Off late there are a lot of apps that are designed to help a person drift off to sleep. It is saddening to know that people have to struggle to get sleep, something that is so innate and should come naturally to all.
Before we start to discuss what insomnia is and why it is a hot topic to talk about, let us first understand the importance of sleep.
Importance of SleepGood quality sleep is as essential as our basic survival needs of food and water. Sleep has an important role to play in learning, cognition and in performing essential body functions. In fact, it is even said that it helps the body repair and rejuvenate itself, improve immunity and cell functions, and act as a natural detoxifier for the body.
Melatonin, also called the sleep hormone, is a hormone that our mighty brain produces in response to darkness. It plays a crucial role in setting the body’s internal clock, also known as the circadian rhythm. Excessive exposure to light can hamper the production of this sleep hormone.
Having said this, insomnia or poor sleep habits are now believed to be a cause of many problems like depression, low productivity, poor work performance and other issues related to your overall wellbeing. Let’s be honest, we all have experienced poor sleep at least once in our lives and we do remember how grumpy it would make us the following day, more so if we had to go to work (pre covid times!). This experience is backed by research, and is listed below:
How Does Insomnia Affect Your Productivity?
Given below are some of the ways in which lack of sleep affects productivity.
1. Work performance and productivity : Insomnia or poor sleep quality affects productivity and work performance. People with insomnia may clock in the same amount of working hours as others, but the quality of work, or productivity is much lower as compared to people who have good quality restful sleep
2. Fatigue : Fatigue and tiredness are also very common in people with poor sleep patterns, further affecting work efficiency and productivity. Insomnia is also associated with some other unfavourable work patterns like poor decision making abilities, probability of unethical work behaviours and increased absenteeism.
3. Lifestyle diseases : It is believed and researched that lack of good quality sleep has the potential to increase the risk of lifestyle diseases like heart disorders, diabetes and obesity. This is mainly due to increased levels of stress that insomnia can cause, which in turn may lead to the development of obesity and metabolic syndrome
4. Others : It is also known that chronic sleep deprivation is said to impair memory, attention and vigilance. More importantly, cognition is majorly impacted as a long term adverse effect of sleep deprivation.
Let us now walk through some of the recommended measures backed by research to tackle insomnia.
1. Cognitive Behavioural Therapy for Insomnia (CBT-I) : This is the most recommended line of non-medical treatment for insomnia. It involves helping to change negative thought patterns and behaviours that can potentially affect sleep.
2. Stimulus Control : This involves a set of instructions to follow that will enable a person to sleep better.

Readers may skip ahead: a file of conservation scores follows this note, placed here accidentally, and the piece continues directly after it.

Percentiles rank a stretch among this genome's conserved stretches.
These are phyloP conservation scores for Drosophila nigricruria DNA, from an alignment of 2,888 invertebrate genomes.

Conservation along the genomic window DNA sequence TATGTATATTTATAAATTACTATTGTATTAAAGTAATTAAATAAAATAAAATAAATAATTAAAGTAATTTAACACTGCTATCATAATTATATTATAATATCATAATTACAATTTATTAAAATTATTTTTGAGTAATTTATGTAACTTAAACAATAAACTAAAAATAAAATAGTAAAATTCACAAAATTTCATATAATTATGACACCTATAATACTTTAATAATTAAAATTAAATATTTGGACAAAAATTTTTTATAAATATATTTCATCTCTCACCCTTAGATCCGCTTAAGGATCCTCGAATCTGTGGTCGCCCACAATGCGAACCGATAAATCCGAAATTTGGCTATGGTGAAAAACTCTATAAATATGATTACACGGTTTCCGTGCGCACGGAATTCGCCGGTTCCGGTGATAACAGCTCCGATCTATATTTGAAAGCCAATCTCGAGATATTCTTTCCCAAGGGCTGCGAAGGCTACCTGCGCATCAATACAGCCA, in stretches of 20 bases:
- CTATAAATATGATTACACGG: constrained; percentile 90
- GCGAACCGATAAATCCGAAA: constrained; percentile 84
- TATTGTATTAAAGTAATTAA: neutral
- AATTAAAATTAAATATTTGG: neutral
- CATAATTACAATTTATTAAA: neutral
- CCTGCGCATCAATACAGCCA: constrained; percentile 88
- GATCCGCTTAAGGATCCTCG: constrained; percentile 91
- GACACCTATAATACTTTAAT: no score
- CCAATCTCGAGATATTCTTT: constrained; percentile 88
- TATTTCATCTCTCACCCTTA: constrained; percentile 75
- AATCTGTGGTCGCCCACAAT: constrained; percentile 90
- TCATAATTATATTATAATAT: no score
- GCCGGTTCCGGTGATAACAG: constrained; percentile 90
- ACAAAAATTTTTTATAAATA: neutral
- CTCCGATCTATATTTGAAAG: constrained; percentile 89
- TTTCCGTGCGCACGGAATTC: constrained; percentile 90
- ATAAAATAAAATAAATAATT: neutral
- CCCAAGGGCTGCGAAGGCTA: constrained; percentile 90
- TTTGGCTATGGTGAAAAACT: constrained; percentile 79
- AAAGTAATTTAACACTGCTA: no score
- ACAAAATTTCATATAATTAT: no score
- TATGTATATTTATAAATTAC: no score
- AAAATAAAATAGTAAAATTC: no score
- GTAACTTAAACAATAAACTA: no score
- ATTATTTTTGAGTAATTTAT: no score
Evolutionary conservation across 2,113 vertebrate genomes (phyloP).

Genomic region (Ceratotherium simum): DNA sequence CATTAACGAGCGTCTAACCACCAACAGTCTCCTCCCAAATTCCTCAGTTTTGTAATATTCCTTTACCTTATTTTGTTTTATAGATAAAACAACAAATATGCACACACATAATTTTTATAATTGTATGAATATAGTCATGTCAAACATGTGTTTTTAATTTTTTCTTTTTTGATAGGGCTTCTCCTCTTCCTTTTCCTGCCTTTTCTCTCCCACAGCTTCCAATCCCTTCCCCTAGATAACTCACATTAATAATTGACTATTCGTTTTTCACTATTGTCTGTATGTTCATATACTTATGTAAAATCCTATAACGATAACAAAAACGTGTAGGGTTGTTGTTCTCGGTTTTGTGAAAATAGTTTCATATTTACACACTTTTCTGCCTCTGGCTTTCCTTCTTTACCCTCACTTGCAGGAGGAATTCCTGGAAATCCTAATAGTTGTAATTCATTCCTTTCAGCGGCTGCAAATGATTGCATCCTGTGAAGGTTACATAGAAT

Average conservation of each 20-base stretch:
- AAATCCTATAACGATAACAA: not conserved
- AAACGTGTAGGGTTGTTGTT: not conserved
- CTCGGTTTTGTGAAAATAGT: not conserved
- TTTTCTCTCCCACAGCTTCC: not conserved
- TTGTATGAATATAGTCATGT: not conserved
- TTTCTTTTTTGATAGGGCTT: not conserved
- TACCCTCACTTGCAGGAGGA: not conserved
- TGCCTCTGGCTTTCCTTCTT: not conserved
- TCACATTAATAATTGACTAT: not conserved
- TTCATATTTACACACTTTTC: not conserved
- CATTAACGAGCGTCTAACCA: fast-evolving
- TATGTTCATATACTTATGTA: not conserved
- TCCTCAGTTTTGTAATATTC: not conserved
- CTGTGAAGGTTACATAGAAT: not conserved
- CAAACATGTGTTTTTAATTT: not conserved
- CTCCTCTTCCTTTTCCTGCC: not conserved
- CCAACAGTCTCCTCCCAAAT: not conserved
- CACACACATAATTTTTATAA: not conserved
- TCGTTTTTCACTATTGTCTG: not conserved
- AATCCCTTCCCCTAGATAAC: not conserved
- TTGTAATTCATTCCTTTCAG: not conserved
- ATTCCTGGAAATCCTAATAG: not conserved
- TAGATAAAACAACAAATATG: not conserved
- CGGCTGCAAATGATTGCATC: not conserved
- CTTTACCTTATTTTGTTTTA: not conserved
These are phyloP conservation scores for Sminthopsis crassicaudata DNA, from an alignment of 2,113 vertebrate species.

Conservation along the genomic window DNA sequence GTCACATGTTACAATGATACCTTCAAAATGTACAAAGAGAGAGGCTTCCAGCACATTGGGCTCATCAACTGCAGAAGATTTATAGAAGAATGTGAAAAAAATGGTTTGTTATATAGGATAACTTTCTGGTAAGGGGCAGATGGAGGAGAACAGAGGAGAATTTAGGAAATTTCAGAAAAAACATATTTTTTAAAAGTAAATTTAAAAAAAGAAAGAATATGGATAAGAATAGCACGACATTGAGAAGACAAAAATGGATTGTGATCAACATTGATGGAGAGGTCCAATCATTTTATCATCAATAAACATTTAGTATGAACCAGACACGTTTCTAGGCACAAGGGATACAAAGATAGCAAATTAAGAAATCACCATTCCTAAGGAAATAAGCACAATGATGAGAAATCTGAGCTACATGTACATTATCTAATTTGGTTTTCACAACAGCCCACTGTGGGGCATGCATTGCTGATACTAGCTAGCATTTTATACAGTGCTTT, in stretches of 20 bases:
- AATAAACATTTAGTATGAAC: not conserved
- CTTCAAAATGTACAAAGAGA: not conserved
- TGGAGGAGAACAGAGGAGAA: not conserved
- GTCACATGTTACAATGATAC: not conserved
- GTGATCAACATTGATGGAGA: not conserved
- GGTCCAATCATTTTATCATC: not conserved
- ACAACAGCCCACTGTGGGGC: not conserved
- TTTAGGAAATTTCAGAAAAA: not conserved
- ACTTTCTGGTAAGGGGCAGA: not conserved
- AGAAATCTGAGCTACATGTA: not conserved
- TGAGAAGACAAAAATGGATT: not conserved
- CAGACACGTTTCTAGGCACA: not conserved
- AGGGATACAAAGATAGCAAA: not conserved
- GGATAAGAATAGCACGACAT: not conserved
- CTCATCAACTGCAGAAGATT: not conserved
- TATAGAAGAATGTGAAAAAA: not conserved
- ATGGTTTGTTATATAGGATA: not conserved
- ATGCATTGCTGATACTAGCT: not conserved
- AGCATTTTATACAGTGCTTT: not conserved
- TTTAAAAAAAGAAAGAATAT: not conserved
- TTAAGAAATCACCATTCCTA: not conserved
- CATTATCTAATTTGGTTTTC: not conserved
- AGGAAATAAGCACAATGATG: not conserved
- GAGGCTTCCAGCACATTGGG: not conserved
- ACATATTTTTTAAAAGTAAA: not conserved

3. Relaxation therapy : Relaxation therapy mainly includes measures like meditation, and breathing exercises, using essential oils, and creating an environment that helps in preparing for sleep.
Apart from the above mentioned techniques, there is a number 4 – Melts Restful Sleep. This is an all plant based melatonin supplement that is specially curated to alleviate symptoms of insomnia and provide sound sleep. It contains everything that one needs to get a good restful sleep. Melatonin, Vitamin B6, 5-Hydorxytrytophan, Chamomile, Passion flower and GABA (Gamma Aminobutric Acid) – all of which are either hormones, neurotransmitters or sleep enablers.
If you are someone who has an erratic work schedule, frequent jet lags due to frequent travels or simply find it troublesome to fall asleep, then Melts is for you!
- Brain Basics: Understanding Sleep, National Institute of Neurological Disorders and Stroke, (https://www.ninds.nih.gov/Disorders/Patient-Caregiver-Education/Understanding-Sleep)
- Melatonin: What You Need To Know, National Center for Complementary and Integrative Health. (https://www.nccih.nih.gov/health/melatonin-what-you-need-to-know)
- Kessler RC, Berglund PA, Coulouvrat C, et al. Insomnia and the performance of US workers: results from the America insomnia survey [published correction appears in Sleep. 2011;34(11):1608] [published correction appears in Sleep. 2012 Jun;35(6):725] . Sleep. 2011;34(9):1161-1171. Published 2011 Sep 1. doi:10.5665/SLEEP.1230. (https://www.ncbi.nlm.nih.gov/pmc/articles/PMC3157657/)
- Insomnia symptoms and their association with workplace productivity: cross-sectional and pre-post intervention analyses from a large multinational manufacturing company, Sleep Health, National Sleep Foundation. Colin A. Espie, PhD, Brent Pawlecki, MD, Dickon Waterfield, MA, Kit Fitton, BA, Michael Radocchia, MB, Annemarie I Luik, PhD, Published:April 23, 2018DOI:https://doi.org/10.1016/j.sleh.2018.03.003. (https://www.sleephealthjournal.org/article/S2352-7218(18)30042-1/fulltext)
- Alhola P, Polo-Kantola P. Sleep deprivation: Impact on cognitive performance. Neuropsychiatr Dis Treat. 2007;3(5):553-567. (https://www.ncbi.nlm.nih.gov/pmc/articles/PMC2656292/)
- Magnavita N, Garbarino S. Sleep, Health and Wellness at Work: A Scoping Review. Int J Environ Res Public Health. 2017;14(11):1347. Published 2017 Nov 6. doi:10.3390/ijerph14111347(https://www.ncbi.nlm.nih.gov/pmc/articles/PMC5707986/)
- A patient’s guide to Understanding Behavioral and Psychological Treatments for Chronic Insomnia Disorder in Adults, American Academy of Sleep Medicine. (https://j2vjt3dnbra3ps7ll1clb4q2-wpengine.netdna-ssl.com/wp-content/uploads/2021/08/Behavioral-and-Psychological-Treatments-for-Insomnia-Patient-Guide.pdf)